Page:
So far, I found only DigiKam which is able to filter according to a rectangle. If you know another tool, please add it to the comments below or write an email.

Workflow: Showing a sub-set of a given set

As described in the requirements above, I want to be able to define a sub-set of files within a folder in order to present this small collection to other people.

The work-flow is pretty simple: I add a tag (via t/filetags) to the files of the selection. For this, I use the tag sel which is short for "selection". After I tagged the set of files, I can press s which I associated with a script that shows only the files tagged with sel.

Of course, this also works with any tag or tag combination. Therefore, with the same method, you are able to get a decent overview on all photos of your wedding that are tagged with "church" and "rings".

Nifty feature, isn't it? :-)

Initial set-up of filetags for filtering according to tags + geeqie

You have to define an additional "external editor": Edit > Preferences > Configure Editors ... > New:


[Desktop Entry]

This once again calls a wrapper-script I wrote:



/usr/bin/gnome-terminal \
    --geometry=85x15+330+5  \
    --hide-menubar \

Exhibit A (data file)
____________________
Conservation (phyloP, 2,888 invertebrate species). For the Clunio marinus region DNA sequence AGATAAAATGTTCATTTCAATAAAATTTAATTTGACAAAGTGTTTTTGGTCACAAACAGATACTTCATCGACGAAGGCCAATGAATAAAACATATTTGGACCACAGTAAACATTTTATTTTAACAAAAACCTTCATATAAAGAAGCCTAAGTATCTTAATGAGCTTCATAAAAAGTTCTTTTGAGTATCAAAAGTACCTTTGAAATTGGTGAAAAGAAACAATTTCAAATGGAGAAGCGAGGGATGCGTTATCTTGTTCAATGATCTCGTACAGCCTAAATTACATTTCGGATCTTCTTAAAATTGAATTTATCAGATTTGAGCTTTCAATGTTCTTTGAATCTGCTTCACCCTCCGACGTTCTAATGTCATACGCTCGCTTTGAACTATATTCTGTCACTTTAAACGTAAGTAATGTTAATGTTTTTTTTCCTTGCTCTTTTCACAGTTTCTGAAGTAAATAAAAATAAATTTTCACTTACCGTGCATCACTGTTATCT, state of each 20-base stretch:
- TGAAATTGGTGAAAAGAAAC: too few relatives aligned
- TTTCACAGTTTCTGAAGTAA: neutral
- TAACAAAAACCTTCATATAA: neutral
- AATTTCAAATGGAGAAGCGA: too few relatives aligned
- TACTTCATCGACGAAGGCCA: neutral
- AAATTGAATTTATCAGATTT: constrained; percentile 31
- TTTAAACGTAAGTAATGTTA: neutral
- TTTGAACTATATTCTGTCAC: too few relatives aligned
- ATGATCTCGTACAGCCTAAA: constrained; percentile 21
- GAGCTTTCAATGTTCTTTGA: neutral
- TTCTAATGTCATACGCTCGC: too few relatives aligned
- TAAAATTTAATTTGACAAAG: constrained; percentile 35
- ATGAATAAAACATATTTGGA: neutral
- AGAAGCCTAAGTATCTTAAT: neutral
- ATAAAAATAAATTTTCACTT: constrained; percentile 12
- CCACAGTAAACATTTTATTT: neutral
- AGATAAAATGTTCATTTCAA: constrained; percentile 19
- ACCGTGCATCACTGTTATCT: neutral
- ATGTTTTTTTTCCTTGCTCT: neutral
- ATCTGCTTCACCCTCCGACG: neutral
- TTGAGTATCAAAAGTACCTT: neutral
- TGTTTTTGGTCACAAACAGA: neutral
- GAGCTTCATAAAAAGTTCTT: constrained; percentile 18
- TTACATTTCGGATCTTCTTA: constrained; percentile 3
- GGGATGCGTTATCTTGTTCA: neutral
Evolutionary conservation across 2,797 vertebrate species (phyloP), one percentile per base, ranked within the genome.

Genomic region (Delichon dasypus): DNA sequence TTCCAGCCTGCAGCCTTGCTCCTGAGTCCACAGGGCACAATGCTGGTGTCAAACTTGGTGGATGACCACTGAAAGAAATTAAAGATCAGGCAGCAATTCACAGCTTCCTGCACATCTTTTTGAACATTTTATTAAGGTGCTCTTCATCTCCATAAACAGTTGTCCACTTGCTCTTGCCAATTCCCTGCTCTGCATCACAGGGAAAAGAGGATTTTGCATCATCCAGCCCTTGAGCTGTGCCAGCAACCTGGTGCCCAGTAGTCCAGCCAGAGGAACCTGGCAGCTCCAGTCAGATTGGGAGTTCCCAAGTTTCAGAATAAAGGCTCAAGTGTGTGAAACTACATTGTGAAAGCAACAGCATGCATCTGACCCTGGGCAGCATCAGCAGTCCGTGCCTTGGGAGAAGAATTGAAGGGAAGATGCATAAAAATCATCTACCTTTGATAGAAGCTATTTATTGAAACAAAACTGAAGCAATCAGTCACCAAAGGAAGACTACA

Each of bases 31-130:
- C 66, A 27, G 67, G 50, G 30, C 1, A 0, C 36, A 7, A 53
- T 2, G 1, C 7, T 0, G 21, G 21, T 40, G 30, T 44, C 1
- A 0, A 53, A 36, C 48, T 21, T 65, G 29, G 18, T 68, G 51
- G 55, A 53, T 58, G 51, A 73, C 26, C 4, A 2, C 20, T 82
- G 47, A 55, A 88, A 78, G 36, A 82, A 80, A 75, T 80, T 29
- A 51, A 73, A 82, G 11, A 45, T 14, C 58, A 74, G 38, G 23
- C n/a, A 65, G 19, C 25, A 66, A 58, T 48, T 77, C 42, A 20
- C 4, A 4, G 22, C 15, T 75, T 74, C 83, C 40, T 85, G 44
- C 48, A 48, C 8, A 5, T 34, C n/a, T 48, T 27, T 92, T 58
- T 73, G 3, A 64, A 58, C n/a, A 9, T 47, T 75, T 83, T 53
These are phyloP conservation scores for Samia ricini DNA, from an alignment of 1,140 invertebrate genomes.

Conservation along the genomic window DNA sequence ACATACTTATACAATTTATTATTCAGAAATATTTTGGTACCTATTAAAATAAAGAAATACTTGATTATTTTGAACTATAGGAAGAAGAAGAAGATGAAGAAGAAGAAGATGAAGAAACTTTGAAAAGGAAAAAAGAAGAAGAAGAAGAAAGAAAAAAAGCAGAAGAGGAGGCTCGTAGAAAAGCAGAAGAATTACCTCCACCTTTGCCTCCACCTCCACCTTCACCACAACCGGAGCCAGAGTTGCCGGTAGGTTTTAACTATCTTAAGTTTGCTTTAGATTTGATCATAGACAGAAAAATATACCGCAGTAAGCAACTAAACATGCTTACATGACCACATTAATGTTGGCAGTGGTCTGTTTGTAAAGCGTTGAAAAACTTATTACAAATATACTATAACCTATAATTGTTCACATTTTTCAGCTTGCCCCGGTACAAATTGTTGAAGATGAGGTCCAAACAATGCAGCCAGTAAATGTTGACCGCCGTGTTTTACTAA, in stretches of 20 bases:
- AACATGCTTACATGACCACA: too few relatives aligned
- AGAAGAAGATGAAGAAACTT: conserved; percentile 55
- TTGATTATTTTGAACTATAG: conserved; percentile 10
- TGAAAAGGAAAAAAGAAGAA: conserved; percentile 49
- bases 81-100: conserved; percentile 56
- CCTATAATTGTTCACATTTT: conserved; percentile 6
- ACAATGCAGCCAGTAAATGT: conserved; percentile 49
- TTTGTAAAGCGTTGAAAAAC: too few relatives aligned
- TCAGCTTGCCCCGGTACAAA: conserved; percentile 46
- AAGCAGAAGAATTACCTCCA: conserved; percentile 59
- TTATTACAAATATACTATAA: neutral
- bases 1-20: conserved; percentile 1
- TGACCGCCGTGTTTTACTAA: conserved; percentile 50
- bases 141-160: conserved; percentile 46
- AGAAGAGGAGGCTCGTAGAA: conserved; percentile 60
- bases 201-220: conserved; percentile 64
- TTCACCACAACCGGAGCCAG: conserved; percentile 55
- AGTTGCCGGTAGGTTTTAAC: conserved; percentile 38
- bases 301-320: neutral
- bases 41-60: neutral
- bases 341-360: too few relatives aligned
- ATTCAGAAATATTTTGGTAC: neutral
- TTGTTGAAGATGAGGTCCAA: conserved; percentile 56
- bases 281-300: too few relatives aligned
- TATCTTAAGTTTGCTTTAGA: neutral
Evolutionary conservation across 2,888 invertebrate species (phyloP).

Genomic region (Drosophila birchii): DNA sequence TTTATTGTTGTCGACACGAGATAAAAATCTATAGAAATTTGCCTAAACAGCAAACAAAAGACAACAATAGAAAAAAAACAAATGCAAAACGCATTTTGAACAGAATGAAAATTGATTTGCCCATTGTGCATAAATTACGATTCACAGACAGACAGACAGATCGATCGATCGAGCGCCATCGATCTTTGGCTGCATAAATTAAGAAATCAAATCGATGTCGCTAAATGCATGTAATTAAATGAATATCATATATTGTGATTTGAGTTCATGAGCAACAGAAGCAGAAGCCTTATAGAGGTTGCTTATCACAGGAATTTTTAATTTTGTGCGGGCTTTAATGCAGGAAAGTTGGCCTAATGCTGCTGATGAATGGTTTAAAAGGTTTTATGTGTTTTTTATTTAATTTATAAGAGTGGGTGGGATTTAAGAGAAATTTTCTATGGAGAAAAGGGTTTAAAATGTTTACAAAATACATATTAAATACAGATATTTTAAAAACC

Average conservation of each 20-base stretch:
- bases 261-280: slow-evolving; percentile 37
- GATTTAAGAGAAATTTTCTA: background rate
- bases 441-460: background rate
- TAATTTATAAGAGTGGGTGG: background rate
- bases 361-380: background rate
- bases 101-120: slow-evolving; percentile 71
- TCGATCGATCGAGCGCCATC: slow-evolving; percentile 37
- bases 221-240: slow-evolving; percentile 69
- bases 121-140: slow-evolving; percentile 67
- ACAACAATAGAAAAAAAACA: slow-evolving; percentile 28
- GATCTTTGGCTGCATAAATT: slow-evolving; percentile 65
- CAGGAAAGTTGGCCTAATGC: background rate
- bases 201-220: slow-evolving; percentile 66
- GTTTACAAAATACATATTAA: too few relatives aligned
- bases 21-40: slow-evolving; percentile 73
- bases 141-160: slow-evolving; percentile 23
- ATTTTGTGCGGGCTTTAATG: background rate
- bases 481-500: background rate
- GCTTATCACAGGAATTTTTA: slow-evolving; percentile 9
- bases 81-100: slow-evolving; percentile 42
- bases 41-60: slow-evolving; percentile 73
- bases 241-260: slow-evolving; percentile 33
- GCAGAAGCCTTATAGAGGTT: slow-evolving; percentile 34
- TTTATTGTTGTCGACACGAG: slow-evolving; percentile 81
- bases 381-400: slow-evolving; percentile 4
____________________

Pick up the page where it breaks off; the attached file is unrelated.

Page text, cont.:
-x /home/vk/src/filetags/filetags.py --filter


What filetags with parameter --filter does is basically the following: the user gets asked to enter one or more tags. Then, all matching files of the current folder are linked to $HOME/.filetags_tagfilter/ using symbolic links. Then, a new geeqie instance is started which shows the linked files.

After quitting this new geeqie instance, you see the old geeqie instance, from where you invoked the selection process.

Summary with a real world example

Wow, this was a very long blog entry. No wonder that you might have lost the overview here and there. To sum up the things I am able to do within geeqie (that extends the standard feature set), I have this cool table below:

shortcut function
m m2a
o open (for non-images)
a add text to file name
t filetags (add)
T filetags (remove)
s filetags (filter)
g gimp
G show GPS position
[ lossless rotate counterclockwise
] lossless rotate clockwise
Ctrl-e EXIF
f full-screen

Parts of a file name (including its path) and tools I use to manipulate the components accordingly:

 /this/is/a/folder/2014-04-20T17.09 Pick-nick in Graz -- food graz.jpg
 [      m2a      ] [   date2name  ] [ appendfilename ]   [filetags]